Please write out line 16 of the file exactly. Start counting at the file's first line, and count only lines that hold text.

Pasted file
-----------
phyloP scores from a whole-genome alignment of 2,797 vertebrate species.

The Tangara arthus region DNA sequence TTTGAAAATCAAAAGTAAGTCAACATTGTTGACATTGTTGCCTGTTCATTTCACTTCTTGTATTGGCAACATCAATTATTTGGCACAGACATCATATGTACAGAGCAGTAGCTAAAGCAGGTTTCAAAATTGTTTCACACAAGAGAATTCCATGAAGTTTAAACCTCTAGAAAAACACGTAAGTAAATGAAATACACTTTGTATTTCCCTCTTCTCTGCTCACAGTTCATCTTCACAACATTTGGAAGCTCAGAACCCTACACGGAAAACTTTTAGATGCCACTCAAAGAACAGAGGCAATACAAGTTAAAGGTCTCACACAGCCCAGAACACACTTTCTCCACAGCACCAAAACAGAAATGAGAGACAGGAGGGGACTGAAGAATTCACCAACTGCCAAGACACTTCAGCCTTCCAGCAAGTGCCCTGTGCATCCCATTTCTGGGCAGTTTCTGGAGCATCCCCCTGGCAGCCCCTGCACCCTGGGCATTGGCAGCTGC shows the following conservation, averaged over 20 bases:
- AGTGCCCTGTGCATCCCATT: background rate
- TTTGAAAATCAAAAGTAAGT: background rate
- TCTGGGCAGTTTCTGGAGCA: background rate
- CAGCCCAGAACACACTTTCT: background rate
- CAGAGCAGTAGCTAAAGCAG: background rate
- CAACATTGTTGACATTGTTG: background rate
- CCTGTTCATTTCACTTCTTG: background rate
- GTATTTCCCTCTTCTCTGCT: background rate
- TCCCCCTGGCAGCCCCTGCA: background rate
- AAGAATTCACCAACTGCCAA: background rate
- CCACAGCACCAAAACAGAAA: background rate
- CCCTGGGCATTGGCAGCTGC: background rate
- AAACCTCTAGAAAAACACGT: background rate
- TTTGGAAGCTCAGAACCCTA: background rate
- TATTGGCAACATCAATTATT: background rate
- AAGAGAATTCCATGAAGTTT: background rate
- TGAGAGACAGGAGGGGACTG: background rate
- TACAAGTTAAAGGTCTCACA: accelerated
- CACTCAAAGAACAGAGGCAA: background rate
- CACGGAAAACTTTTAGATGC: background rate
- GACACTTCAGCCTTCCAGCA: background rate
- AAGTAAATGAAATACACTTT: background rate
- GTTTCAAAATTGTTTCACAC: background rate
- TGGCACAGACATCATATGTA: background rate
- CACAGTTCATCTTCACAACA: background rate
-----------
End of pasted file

- TTTGGAAGCTCAGAACCCTA: background rate